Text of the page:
Asteroid news: NASA confirms Washington Monument-sized space rock to blast past Earth this

Rogue space rock 2020 TY1 has been officially categorised by NASA a Near-Earth Object (NEO). This is because, in the early hours of Saturday, November 7, the asteroid will make a relatively-close approach to our blue planet.

Asteroid 2020 TY1 will pose no risk to Earth and so is not included in the European Space Agency’s (ESA) Risk List.

NASA’s NEO site has confirmed 2020 TY1 will skim past our world at 0.03763 Astronomical Units, translating as approximately 3,500,000 miles.

But although this may seem a staggeringly large distance to be considered a ‘near-Earth approach’ this really is an unusually close distance, when considering the infinite scale of space.

Unfortunately, however, this means Saturday’s asteroid event will be invisible to both the naked eye, and owners of even the most sophisticated amateur telescopes.

And even expert astronomers will difficulty monitor the cosmic flyby.

This is due to the asteroid barrelling through space at speeds estimated to be more than 13km/s (29,124mph).

Asteroid 2020 TY1 is of particular interest to NASA mainly because of its huge dimensions.

To put this asteroid’s size into context, its largest estimates of 600ft (180m) across are approximately equivalent to the iconic Washington Monument’s height.

This mammoth proportion makes 2020 TY1 by far the largest space rock to safely fly past Earth this week.

However, 2020 TY1 is, in fact, not the only asteroid listed as making a Near-Earth approach on Saturday.

Another space rock will be zip past our planet at 9.51pm GMT (4.59pm ET).

But this asteroid, dubbed 2019 XS, will be significantly smaller than 2020 TY1, although it remains worthy of note.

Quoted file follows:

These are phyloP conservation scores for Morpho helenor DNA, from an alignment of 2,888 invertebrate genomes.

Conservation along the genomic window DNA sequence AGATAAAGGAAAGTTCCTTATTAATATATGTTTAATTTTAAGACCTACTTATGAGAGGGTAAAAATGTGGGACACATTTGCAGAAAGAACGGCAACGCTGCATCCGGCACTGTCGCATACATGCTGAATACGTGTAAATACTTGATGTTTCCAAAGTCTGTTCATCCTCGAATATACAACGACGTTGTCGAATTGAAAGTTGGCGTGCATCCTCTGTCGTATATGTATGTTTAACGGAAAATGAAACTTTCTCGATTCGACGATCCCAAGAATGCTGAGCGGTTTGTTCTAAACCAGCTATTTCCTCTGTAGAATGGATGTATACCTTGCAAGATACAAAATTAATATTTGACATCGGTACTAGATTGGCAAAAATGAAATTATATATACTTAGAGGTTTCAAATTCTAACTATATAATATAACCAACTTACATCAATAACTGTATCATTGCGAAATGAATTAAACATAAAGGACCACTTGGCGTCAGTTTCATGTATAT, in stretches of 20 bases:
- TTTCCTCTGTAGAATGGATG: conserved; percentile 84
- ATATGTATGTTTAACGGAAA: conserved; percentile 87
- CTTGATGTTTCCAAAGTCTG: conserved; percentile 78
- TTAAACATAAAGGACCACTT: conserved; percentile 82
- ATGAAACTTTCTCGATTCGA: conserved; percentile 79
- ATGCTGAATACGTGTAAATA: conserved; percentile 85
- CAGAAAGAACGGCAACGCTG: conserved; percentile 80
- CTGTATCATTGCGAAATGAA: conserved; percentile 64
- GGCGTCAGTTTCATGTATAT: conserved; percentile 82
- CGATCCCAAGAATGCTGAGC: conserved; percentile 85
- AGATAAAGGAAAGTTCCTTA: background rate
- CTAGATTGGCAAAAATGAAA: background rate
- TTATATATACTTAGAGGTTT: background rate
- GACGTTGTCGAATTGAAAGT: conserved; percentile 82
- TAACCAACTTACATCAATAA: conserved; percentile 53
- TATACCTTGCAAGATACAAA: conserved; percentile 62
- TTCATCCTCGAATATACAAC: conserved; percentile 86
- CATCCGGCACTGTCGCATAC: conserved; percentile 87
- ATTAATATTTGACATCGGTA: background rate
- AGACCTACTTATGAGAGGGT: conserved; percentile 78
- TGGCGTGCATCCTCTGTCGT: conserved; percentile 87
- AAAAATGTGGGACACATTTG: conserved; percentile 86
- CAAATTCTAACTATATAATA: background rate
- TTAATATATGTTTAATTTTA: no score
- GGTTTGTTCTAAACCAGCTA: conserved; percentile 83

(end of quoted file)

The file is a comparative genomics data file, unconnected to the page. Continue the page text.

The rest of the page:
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This asteroid measures 282ft (86m) in diameter, making it just shy of New York’s Statue of Liberty in height.

According to NASA, 2019 XS will be flying by Earth at a distance of 3.3 million miles (5.3 million km) from Earth.

The size and speed of these asteroids may feel little intimidating to the uninitiated in all things asteroid.

However, these asteroids fade into insignificance when considering the Solar System’s largest space rocks

NASA now knows the asteroid belt’s largest object is Ceres, named after the Roman goddess of corn and harvests.

Lying between red planet Mars and gas giant Jupiter, this monster is estimated to be some 170 miles (473km) across.

This space rock is in fact so enormous, it is technically categorised as a dwarf planet.

Ceres is of particular interest to NASA as subsequent passes of the asteroid will see it getting ever-more closer to Earth.

However, people should not lose any sleep about Ceres hitting Earth, as the chances of this occurring any time soon are negligible.

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